Yaconelli provides a sign-up sheet inviting others in the community to share their stories next time. For the most part the people who volunteer are not professional storytellers. Some have never been on stage before. Tellers only rehearse once, in a small gathering with Yaconelli a week before the event. They do not use notes. These storytellers are just ordinary folks brave enough to stand up and tell something true about their lives. But they all have one thing in common: a willingness to be open and vulnerable and speak from the heart.
Some Say The Hearth is the Best Thing in the Rogue Valley
“I just think it’s the best thing that’s going on in the Valley right now,” confides Mark DiRienzo, as if he’s telling me a secret.
“It’s like a quarterly grounding opportunity to check in with the big picture stuff and realize everyone has a story and their story deeply impacts the audience and everyone can relate,” contines DiRienzo, a father of two and a real estate developer who is a regular at these events. “It’s usually funny and moving and some are totally crushing. There are suicide stories. And yet the person standing before you in that vulnerable state is able to make the audience laugh.”
DiRienzo, though he’s not ready to get up and tell a story himself (yet), says going to The Hearth has made him a more sensitive and compassionate person, less quick to judge others and more aware that everyone has a story.
“The next day you walk down the street and you see someone and think, even if they may have been a jerk, everyone has a story, and you’ve got to give people a chance.”
Yaconelli believes that storytelling can be transcendent: “What happens on a good night, with a good story is that your imagination gets awakened to possibilities,” he tells me. “Someone talks about Mexico and you think, ‘I could travel there.’ Listening helps you release the unhealed wounds that oppress your life and keep you trapped. You realize, ‘I could be more than my wounds.’”
At The Hearth Storytelling Isn’t Just For Kids
But isn’t storytelling for kids? When I try to explain to people who have never attended a gathering what The Hearth is, they usually look confused.
Why would grown-ups want to go to a storytelling event?
That’s a difficulty Yaconelli runs into as well.
“I usually say it’s storytelling but not storytelling,” Yaconelli explains. “It’s confession. People confessing their lives. It’s a place where people are sharing experiences. There’s no pretending or posturing. This is the kind of conversation we have in intimate circles, it’s like sitting around a fireplace sharing our stories, that’s why we call it The Hearth.”
But Yaconelli also points out that adults shouldn’t undervalue the importance of storytelling for its own sake.
“Storytelling is one of the primary practices in all religious traditions. It’s about trying to cultivate wisdom, that’s really what’s happening,” Yaconelli explains. “What do you know? What have you experienced? There is wisdom in the room, whether it’s humorous or joyful. There’s a wisdom that’s growing each time we get together.”
Last Autumn Randy Ellison shared how it took three months in therapy before he realized why he had planned his suicide down to the last detail when he was in his late twenties, and why he was using drugs and alcohol to keep the walls of the fortress he had built around his life intact. It wasn’t because of his Norwegian Lutheran mother’s early death. It wasn’t because he didn’t love his wife and daughters. It was because of what Randy survived as a teenager: ongoing molestation by the pastor who led the youth group at the church his mother insisted he attend every Sunday.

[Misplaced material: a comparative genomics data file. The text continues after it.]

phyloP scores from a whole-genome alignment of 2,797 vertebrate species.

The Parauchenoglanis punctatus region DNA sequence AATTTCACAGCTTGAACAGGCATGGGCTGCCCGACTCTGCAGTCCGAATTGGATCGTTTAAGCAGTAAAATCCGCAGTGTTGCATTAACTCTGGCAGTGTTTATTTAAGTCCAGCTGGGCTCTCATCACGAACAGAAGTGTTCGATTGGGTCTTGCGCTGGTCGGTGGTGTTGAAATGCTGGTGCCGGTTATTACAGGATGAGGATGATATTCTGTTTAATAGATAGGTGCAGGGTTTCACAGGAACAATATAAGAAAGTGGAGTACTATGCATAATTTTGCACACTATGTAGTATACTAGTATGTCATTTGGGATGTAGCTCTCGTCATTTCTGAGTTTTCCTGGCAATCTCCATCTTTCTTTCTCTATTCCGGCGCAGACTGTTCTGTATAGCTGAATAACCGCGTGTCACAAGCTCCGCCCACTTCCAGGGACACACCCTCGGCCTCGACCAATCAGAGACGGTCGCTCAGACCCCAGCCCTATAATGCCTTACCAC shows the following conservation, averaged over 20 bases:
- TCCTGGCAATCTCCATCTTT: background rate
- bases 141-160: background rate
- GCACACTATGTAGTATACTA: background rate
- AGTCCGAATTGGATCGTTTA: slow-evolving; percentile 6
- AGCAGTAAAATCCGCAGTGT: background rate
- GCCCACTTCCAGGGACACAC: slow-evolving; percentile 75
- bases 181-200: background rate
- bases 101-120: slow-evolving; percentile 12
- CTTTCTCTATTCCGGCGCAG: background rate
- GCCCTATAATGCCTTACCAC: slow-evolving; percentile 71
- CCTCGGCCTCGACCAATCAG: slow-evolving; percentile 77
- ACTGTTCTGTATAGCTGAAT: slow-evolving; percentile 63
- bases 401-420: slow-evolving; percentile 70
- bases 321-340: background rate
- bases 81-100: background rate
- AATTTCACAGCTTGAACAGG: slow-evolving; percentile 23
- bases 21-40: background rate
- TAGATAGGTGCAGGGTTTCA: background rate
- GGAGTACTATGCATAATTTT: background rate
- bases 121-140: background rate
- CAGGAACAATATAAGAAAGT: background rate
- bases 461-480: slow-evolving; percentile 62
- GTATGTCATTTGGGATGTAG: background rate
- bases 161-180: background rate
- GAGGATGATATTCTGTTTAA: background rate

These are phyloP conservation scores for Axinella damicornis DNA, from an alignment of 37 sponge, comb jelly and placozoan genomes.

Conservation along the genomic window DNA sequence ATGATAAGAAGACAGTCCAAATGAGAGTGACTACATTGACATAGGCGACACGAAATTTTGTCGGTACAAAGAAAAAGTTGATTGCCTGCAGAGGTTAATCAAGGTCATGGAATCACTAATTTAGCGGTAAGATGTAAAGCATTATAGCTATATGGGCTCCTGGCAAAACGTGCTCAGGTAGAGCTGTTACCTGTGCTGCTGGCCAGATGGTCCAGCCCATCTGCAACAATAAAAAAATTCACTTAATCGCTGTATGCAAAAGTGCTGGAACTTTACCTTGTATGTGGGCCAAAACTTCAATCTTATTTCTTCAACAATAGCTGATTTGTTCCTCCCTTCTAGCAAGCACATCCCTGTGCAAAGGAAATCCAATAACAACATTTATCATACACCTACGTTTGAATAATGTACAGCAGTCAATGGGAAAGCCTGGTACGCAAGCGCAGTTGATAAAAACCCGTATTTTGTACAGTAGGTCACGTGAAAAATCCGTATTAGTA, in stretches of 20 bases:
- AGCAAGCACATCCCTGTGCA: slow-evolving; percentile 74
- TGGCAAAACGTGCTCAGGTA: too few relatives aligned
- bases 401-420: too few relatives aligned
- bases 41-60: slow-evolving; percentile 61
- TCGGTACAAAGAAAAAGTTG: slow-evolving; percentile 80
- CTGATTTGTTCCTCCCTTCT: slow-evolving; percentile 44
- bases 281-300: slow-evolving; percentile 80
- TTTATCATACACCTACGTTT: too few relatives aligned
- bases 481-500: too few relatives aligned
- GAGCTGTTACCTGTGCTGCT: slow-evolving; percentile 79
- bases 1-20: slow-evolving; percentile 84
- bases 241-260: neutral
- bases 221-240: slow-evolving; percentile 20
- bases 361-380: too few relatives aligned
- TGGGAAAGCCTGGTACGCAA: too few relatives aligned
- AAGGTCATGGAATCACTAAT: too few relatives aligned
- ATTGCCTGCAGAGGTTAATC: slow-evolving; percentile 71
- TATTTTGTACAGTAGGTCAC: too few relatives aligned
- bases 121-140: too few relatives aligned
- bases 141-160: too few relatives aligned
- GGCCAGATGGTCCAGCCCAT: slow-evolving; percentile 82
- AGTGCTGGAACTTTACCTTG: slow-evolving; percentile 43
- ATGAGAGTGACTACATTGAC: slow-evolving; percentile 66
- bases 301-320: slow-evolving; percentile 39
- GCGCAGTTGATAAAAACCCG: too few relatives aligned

Sometimes the people who tell stories share something with the community that they’ve never revealed publicly about themselves before. Sean Gallagher, a baseball coach, drew a standing ovation after he admitted he had been passing for Italian his whole life. His father was Irish and his mom Puerto Rican.
While many of the stories are funny, they are just as often filled with heartache. When Selene Aitken was ten years old living in Buenos Aires, Argentina, her teacher told the class to get out a ruler and a pen. Page by page the children were directed to cross out every reference in their history books to the just ousted rulers, General Juan Perón and his wife Eva.
Since the people who tell stories are not professionals, there are times when they start to wander off topic, do bizarre performances that can be off-putting to the audience, or talk too long. (Yaconelli hates to interrupt people, even when the audience is getting restless. He freely admits this is one of his shortcomings.) Though the audience is friendly, it’s also very attuned to the storyteller and you can feel when someone isn’t being honest, or has something to hide.
Though the event isn’t slated for kids and adult themes in some stories may make parents uncomfortable, my 8-year-old son has attended two Hearths (I take him home at intermission because the evenings run long) and loved them.
DiRienzo brought his sons, ages 10 and 13, to the last gathering and plans to bring them again.
The kittens were so small they could not yet open their eyes.
“Can I hold one?” I asked Eleanor.
“Not now Jenny. Come back in a couple of weeks and they’ll be ready to cuddle.”
Those 14 days passed more slowly than any time in my life. When the kittens were finally old enough, I went to see them after school almost every day.
I loved those kittens. I loved them so much I wanted to eat them. I loved them so much I wanted to squeeze the life out of them. I loved them with the ferocity of a lonely little girl, the youngest of four, who was being raised by nannies. Who barely saw her mother because she was often out of the country or busy at work. Whose father never came home before six o’clock at night.
But there was one kitten I loved most. His fur was so gray it was almost blue. He was curious and mischievous and beautiful.